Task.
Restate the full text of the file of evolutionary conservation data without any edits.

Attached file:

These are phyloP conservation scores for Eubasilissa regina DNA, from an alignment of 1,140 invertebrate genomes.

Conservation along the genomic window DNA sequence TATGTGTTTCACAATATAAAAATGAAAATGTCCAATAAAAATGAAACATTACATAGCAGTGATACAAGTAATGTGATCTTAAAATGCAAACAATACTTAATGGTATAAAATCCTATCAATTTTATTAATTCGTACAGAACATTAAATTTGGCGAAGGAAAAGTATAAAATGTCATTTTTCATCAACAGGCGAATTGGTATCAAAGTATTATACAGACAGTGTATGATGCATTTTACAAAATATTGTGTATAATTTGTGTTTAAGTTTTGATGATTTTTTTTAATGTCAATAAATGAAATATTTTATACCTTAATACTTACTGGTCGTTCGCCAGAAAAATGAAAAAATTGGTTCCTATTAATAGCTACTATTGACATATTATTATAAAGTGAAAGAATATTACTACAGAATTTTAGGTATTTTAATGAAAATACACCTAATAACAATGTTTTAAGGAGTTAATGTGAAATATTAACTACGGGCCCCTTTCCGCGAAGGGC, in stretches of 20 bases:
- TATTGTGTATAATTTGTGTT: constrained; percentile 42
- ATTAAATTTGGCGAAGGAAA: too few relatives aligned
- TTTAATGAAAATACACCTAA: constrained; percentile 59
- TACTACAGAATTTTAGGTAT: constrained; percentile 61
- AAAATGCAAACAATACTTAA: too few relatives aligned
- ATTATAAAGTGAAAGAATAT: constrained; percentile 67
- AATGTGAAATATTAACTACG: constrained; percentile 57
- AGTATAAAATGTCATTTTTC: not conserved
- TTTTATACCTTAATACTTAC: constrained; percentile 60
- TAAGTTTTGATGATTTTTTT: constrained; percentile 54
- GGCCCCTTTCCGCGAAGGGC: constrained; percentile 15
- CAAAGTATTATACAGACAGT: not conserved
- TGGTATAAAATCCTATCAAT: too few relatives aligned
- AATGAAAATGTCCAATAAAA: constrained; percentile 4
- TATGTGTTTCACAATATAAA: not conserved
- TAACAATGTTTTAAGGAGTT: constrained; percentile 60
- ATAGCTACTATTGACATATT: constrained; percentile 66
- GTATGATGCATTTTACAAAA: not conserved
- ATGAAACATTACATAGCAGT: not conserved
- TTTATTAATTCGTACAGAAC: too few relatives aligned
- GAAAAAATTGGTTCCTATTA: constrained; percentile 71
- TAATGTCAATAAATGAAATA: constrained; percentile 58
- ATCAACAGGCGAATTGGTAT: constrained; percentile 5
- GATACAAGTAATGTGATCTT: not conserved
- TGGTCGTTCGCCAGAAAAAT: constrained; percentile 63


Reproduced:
These are phyloP conservation scores for Eubasilissa regina DNA, from an alignment of 1,140 invertebrate genomes.

Conservation along the genomic window DNA sequence TATGTGTTTCACAATATAAAAATGAAAATGTCCAATAAAAATGAAACATTACATAGCAGTGATACAAGTAATGTGATCTTAAAATGCAAACAATACTTAATGGTATAAAATCCTATCAATTTTATTAATTCGTACAGAACATTAAATTTGGCGAAGGAAAAGTATAAAATGTCATTTTTCATCAACAGGCGAATTGGTATCAAAGTATTATACAGACAGTGTATGATGCATTTTACAAAATATTGTGTATAATTTGTGTTTAAGTTTTGATGATTTTTTTTAATGTCAATAAATGAAATATTTTATACCTTAATACTTACTGGTCGTTCGCCAGAAAAATGAAAAAATTGGTTCCTATTAATAGCTACTATTGACATATTATTATAAAGTGAAAGAATATTACTACAGAATTTTAGGTATTTTAATGAAAATACACCTAATAACAATGTTTTAAGGAGTTAATGTGAAATATTAACTACGGGCCCCTTTCCGCGAAGGGC, in stretches of 20 bases:
- TATTGTGTATAATTTGTGTT: constrained; percentile 42
- ATTAAATTTGGCGAAGGAAA: too few relatives aligned
- TTTAATGAAAATACACCTAA: constrained; percentile 59
- TACTACAGAATTTTAGGTAT: constrained; percentile 61
- AAAATGCAAACAATACTTAA: too few relatives aligned
- ATTATAAAGTGAAAGAATAT: constrained; percentile 67
- AATGTGAAATATTAACTACG: constrained; percentile 57
- AGTATAAAATGTCATTTTTC: not conserved
- TTTTATACCTTAATACTTAC: constrained; percentile 60
- TAAGTTTTGATGATTTTTTT: constrained; percentile 54
- GGCCCCTTTCCGCGAAGGGC: constrained; percentile 15
- CAAAGTATTATACAGACAGT: not conserved
- TGGTATAAAATCCTATCAAT: too few relatives aligned
- AATGAAAATGTCCAATAAAA: constrained; percentile 4
- TATGTGTTTCACAATATAAA: not conserved
- TAACAATGTTTTAAGGAGTT: constrained; percentile 60
- ATAGCTACTATTGACATATT: constrained; percentile 66
- GTATGATGCATTTTACAAAA: not conserved
- ATGAAACATTACATAGCAGT: not conserved
- TTTATTAATTCGTACAGAAC: too few relatives aligned
- GAAAAAATTGGTTCCTATTA: constrained; percentile 71
- TAATGTCAATAAATGAAATA: constrained; percentile 58
- ATCAACAGGCGAATTGGTAT: constrained; percentile 5
- GATACAAGTAATGTGATCTT: not conserved
- TGGTCGTTCGCCAGAAAAAT: constrained; percentile 63